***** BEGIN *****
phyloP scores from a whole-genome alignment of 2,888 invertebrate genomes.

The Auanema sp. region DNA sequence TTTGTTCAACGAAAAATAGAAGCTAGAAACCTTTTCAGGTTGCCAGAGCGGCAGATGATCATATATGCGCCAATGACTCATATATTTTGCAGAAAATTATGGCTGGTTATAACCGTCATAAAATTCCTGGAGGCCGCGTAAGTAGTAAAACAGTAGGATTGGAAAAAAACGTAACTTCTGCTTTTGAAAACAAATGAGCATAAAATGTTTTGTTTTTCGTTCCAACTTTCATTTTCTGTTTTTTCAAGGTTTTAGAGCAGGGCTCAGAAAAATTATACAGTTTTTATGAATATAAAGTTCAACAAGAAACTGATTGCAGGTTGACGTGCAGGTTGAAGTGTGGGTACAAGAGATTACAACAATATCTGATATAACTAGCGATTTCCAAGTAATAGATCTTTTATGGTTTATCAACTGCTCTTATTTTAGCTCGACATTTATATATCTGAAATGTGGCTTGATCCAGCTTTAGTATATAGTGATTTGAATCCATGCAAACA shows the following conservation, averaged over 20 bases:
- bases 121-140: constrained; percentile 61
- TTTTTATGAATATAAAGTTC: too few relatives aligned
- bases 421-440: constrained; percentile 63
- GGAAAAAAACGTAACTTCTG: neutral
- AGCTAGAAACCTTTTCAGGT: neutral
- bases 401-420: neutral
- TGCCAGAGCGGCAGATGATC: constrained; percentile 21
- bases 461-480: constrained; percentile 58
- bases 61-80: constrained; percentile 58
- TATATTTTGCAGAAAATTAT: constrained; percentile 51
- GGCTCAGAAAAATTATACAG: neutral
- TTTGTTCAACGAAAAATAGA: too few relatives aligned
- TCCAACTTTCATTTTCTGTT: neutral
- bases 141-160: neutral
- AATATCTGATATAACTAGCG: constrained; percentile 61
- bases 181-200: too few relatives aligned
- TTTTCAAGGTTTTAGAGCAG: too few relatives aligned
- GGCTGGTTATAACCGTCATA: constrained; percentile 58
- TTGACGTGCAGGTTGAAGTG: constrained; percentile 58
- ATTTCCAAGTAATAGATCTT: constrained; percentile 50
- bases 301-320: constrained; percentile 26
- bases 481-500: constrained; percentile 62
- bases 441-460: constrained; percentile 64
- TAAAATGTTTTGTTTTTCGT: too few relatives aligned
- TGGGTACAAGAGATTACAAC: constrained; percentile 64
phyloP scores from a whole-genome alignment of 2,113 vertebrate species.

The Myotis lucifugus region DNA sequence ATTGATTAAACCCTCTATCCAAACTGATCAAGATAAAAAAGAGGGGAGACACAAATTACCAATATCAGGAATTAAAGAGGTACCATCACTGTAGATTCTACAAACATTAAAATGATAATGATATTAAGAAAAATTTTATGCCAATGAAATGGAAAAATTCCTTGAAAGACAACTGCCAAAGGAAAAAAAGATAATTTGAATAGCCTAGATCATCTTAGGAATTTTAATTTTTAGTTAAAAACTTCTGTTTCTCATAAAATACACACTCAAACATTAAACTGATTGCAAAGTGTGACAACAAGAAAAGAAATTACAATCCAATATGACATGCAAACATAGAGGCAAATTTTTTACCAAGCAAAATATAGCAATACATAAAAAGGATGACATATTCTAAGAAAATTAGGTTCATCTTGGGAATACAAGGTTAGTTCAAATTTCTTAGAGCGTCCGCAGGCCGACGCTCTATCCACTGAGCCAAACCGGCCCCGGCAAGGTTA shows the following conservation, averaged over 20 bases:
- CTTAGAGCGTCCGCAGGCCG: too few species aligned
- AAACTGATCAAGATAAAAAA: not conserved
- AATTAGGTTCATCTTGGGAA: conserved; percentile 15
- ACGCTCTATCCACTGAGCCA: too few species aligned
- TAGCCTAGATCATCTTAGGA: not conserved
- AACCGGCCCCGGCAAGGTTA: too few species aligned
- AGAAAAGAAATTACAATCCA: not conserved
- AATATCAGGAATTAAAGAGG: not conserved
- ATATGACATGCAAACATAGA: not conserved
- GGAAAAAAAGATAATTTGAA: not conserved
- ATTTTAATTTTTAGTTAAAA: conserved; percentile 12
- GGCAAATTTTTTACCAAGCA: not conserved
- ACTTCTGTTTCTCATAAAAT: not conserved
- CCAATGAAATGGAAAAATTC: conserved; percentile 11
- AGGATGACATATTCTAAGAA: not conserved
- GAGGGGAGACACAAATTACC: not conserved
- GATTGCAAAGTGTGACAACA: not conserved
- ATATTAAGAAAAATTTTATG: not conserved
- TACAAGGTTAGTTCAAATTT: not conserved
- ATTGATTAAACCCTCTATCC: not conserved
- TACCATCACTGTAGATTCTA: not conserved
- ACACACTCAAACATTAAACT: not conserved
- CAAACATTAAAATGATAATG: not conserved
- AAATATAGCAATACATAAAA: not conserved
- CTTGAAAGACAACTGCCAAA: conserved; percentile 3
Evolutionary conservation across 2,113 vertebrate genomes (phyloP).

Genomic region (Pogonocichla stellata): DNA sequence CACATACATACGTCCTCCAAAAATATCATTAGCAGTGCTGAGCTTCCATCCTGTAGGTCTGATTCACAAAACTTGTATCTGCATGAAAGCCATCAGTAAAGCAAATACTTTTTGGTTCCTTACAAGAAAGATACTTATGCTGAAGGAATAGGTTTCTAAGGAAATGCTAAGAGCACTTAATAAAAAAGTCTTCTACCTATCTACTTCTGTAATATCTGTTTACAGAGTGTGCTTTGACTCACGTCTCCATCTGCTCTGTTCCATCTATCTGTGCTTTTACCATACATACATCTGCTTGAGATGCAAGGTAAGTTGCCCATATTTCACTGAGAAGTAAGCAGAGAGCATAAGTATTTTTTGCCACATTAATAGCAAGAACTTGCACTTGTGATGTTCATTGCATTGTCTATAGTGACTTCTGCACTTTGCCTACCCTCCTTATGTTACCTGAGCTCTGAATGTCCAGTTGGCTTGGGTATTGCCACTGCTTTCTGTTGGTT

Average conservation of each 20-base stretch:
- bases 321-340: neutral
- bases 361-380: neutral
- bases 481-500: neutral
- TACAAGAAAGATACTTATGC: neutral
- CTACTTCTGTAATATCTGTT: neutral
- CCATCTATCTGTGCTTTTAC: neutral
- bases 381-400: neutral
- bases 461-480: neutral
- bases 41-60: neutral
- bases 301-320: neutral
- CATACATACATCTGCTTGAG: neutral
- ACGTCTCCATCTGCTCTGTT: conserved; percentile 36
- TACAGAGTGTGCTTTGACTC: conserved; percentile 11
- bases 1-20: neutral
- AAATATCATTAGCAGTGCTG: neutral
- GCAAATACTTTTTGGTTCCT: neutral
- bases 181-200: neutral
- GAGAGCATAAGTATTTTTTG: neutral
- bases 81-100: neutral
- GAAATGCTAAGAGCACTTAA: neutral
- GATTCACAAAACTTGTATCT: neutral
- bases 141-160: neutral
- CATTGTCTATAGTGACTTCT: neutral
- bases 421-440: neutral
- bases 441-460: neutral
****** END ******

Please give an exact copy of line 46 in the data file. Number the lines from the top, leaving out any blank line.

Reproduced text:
- GATTGCAAAGTGTGACAACA: not conserved